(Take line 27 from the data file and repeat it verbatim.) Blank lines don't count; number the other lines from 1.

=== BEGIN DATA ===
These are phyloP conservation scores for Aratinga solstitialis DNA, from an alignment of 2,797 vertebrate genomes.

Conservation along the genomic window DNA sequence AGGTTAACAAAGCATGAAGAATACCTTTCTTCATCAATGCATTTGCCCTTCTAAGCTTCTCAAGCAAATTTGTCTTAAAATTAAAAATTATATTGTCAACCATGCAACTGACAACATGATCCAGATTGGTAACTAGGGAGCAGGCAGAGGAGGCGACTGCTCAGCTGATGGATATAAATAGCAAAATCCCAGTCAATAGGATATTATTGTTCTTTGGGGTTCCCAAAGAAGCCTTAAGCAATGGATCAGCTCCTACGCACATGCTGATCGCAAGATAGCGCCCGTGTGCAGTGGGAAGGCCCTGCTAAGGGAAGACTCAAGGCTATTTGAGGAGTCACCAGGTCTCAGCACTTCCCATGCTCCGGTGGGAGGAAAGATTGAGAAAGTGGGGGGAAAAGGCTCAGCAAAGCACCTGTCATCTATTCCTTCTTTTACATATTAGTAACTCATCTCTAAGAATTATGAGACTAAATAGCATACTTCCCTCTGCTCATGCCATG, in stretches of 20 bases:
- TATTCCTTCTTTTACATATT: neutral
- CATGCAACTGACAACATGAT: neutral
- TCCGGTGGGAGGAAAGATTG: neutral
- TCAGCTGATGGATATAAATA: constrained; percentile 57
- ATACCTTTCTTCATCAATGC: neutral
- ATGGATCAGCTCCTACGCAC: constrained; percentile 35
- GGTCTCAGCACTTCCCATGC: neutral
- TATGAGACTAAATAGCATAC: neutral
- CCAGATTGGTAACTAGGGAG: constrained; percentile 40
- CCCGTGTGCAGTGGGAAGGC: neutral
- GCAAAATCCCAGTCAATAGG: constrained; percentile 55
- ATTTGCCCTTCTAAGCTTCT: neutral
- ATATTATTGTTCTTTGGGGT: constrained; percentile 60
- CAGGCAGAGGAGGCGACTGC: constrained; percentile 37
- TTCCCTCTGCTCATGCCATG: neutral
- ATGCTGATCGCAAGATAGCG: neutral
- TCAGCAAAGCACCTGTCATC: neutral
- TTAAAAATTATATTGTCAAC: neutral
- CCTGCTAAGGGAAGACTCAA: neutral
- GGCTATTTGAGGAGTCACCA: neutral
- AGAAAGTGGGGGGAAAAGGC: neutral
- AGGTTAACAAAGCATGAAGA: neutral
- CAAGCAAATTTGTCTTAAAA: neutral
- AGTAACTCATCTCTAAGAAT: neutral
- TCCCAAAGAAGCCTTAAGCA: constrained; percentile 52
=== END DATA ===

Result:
- TCCCAAAGAAGCCTTAAGCA: constrained; percentile 52